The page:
On the other hand, the SRP641K1’s second marker dial consists of large white ticks with Arabic numbers on top of them. These ticks are placed every five seconds. There are no numbers at the 12 o’clock and 6 o’clock positions. The ticks are outlined in gold.

Overall, we found the “Tuna’s” dial to be easier to read and more elegant. The “Baby Tuna’s” dial appeared cluttered and undefined. While we expected the gold highlights to improve the watch’s aesthetics, they appeared to be too egregious for a diving watch.

Both watches illuminated well in low-light conditions. The dial and hands on both watches were covered in Lumi Brite. With that said, both watches require sunlight exposure to glow.

With all this said, if we had to make a buying decision on the dial and bezel alone, we’d go with the “Tuna.” A dive watch’s readability is paramount. In the “Tuna’s” case, the dial and bezel are less cluttered and more refined.

Movements

Now, let’s explore these two watches’ movements. The movement is the internal mechanism inside of a watch. They control the action of the gears. What’s more, they are somewhat responsible for a watch’s accuracy.

The “Tuna” boasts 7C46 quartz movement. It features seven jewels and a long-lasting battery. According to the experts, this watch only veers off course by a few seconds each month. What’s more, the watch’s battery can last as long as seven years.

On the other hand, the “Baby Tuna” features a 4R36 automatic movement. This movement contains 24 jewels. According to the manufacturer, it can be hand-wound and hacked. While inexpensive, many experienced divers say that it fits the bill. It’s one of the few automatic movements that offers the time, day, and date.

Overall, you get what you pay for with both the “Tuna” and the “Baby Tuna”. Both movements are incredibly accurate. What’s more, they are capable of maintaining their torque in intense underwater conditions. Neither watch is set off by heat, cold, magnets, nor shock. While the “Tuna” has greater accuracy, the “Baby Tuna’s” timekeeping capacities aren’t far off from its pricier predecessor.

Dive Potential

Here’s where we dig into the watches’ abilities to perform under pressure. The “Tuna” is capable of telling time as deep as 984 feet. Meanwhile, the “Baby Tuna” can tell time at a depth of 656 feet. The difference of roughly 300 feet may not seem significant to amateur divers. However, the difference is highly significant in professional settings.

If you’re serious about diving, consider choosing the “Tuna.” This watch has a larger range. If you’re stationed on a submarine or doing some series underwater expeditions, the “Tuna’ is the obvious option. Otherwise, the “Baby Tuna” may fit the bill!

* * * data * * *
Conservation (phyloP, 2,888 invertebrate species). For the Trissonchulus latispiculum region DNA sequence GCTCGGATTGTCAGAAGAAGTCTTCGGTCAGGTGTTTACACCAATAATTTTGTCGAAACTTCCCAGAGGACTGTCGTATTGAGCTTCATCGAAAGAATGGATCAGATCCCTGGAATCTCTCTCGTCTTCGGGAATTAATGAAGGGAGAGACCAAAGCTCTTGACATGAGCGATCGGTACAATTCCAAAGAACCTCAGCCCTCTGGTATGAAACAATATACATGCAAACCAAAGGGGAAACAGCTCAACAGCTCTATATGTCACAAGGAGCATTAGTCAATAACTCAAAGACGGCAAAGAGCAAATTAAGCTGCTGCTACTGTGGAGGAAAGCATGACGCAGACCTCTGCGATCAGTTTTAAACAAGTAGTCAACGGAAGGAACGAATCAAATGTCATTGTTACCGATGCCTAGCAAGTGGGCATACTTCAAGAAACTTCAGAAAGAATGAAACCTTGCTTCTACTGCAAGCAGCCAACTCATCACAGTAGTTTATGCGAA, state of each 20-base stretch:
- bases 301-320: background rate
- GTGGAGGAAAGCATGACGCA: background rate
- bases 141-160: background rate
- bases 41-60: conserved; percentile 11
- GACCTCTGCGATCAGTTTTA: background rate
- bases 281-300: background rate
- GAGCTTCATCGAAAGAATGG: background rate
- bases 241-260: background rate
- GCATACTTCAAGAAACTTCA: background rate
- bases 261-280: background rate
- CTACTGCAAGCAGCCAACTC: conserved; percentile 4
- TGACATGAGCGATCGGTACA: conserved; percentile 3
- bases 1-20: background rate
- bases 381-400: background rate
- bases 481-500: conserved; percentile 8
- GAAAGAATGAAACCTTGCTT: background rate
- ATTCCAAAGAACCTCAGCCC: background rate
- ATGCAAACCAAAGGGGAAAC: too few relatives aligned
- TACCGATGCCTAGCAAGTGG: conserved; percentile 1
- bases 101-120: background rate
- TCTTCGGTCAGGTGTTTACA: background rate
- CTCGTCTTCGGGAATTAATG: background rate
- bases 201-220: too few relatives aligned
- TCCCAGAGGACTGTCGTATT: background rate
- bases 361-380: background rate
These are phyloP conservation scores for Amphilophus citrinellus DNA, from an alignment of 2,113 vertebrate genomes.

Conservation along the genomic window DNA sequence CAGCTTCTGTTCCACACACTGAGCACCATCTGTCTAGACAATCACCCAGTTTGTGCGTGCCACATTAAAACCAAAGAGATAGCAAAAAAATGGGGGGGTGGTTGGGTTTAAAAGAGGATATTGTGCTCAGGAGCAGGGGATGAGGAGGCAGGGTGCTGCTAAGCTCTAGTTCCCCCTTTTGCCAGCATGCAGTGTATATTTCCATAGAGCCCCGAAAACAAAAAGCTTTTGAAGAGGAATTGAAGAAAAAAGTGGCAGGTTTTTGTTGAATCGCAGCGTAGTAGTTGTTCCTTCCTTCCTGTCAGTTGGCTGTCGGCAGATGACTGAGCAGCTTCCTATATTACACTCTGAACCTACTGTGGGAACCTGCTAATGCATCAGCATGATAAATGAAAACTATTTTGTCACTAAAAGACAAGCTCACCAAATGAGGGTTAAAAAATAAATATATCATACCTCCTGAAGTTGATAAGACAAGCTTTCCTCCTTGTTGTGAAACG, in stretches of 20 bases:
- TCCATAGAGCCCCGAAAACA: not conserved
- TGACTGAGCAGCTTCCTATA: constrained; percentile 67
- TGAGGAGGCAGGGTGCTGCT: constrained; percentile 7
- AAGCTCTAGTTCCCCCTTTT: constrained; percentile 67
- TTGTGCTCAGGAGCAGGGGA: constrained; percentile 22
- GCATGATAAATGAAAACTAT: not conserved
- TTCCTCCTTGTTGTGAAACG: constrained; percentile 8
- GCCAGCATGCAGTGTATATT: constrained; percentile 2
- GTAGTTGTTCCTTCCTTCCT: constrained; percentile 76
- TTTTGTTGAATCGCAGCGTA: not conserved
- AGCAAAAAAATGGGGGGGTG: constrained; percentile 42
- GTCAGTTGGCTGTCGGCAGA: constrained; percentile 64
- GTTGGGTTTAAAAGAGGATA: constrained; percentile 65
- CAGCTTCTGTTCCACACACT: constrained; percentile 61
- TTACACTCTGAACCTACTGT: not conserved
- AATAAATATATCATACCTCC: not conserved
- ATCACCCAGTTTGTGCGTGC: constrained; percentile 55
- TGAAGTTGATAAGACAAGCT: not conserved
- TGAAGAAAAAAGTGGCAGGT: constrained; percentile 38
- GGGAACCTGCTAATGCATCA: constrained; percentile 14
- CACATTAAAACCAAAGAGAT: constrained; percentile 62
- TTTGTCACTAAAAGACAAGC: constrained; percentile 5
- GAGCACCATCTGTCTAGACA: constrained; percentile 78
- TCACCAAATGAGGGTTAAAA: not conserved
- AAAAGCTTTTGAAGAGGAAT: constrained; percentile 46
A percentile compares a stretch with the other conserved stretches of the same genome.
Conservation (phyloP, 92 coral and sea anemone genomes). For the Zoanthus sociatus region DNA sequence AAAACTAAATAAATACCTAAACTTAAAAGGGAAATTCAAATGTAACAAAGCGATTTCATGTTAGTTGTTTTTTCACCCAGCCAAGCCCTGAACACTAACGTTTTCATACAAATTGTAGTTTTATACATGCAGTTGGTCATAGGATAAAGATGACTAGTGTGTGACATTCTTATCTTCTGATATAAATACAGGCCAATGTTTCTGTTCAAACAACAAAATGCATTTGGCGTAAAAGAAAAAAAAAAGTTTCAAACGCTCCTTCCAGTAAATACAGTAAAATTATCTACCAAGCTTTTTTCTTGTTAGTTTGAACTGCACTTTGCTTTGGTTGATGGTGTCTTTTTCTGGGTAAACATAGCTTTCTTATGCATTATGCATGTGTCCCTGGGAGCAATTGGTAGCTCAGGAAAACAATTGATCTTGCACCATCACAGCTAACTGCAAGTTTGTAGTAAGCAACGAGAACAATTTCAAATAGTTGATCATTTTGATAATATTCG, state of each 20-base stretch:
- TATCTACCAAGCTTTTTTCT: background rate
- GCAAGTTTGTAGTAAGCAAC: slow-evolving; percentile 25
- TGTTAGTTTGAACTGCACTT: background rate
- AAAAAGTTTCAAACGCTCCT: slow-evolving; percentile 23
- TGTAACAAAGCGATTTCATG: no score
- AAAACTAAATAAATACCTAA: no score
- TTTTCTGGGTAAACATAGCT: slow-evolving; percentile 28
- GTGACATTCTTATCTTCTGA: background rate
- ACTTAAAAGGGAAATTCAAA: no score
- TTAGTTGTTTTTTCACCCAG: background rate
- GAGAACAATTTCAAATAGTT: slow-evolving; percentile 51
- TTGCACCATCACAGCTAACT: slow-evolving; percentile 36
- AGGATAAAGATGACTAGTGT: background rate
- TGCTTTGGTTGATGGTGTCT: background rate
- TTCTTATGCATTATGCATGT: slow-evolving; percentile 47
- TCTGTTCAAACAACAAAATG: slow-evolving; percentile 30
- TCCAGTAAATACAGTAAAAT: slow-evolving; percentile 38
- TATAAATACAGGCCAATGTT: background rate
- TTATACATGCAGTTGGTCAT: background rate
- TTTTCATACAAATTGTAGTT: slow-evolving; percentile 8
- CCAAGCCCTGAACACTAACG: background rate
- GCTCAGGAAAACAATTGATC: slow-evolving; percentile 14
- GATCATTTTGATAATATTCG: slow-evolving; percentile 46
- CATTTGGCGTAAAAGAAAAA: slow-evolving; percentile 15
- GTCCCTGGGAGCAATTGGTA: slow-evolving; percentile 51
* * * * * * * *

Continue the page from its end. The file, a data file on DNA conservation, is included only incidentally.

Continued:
Feel and Design

While we talked a lot about the look of these watches’ bezels and dials, we wanted to go into greater detail about their overall design and feel.

Seiko PROSPEX Marinemaster Quartz Professional Men's Watch SBBN035 Seiko PROSPEX Marinemaster Quartz Professional Men's Watch SBBN035
  • Suitable for saturation diving as deep as 984 feet
  • Movement: 7C46 Caliber
Check Price

The “Tuna” boasts a bulky case with lug-free attachment points. The watch’s silicone band features a bumpy exterior and a durable plastic buckle. There are several holes in the band, making adjustments easy. The inside of the silicone band boasts a snag-resistant lining. The watches are easy to adjust and comfortable underwater.

The “Baby Tuna” has a similar design. However, there are some key differences. For one, the band is made from polyurethane. While it feels similar to silicone, we feel that it is less resistant to wear. The watch also has more noticeable lugs. While these elements change the look of the watch, they do not take away from its comfort. Like the “Tuna,” the “Baby Tuna’s” band features a bumpy texture. This makes it easier to adjust underwater.

Similarities

While there are certainly a few differences between the “Tuna” and “Baby Tuna,” these two watches have a lot in common too. For one, they are both tested against water pressure, moisture, heat, cold, helium, and magnetic pressure.

Both watches also have a similar shape and feel. Seiko has stayed true to their original watch design. As such, they have made sure to include signature details in nearly every element of this watch. We’re pretty sure that their tuna can-inspired nicknames say it all.

Final Thoughts

While a deeper look revealed some key differences between the “Tuna” and “Baby Tuna,” it’s clear to see that these dive watches are part of the same family. They both are highly competent timekeeping devices that can function under extreme conditions. What’s more, they’re both black with tune can-like cases.

With all that said, we knew we owed it to you to choose a favorite. Overall, we preferred the look and performance of the “Tuna.” This impressive watch is capable of reaching intense underwater locations. It’s made from extremely durable and long-lasting materials, including crystal, silicone, quartz, and stainless steel. The watch’s bezel and dial are also clear and concise. As such, the watch is easy to read in low light.

Seiko SRP641K1 Men's Prospex Automatic Dive Seiko SRP641K1 Men's Prospex Automatic Dive
  • Water resistant at depths up to 656 feet
  • Refined tactical look that is suitable for diving
Check Price

Of course, the “Baby Tuna” is also a desirable timepiece. It’s perfect for divers on a limited budget or individuals who don’t plan on escaping to outlandish underwater destinations. While there are certainly a few shortcomings in terms of the watch’s design and performance, it’s still a prized option for underwater adventurers.

We hope you enjoyed our side-by-side comparison of the Seiko “Tuna” SBBN035 and Seiko “Baby Tuna” SRP641K1. We aimed to eliminate the guesswork involved in choosing the perfect dive watch. Did you recently purchase one of these dive watches? If so, let us know in the comments below!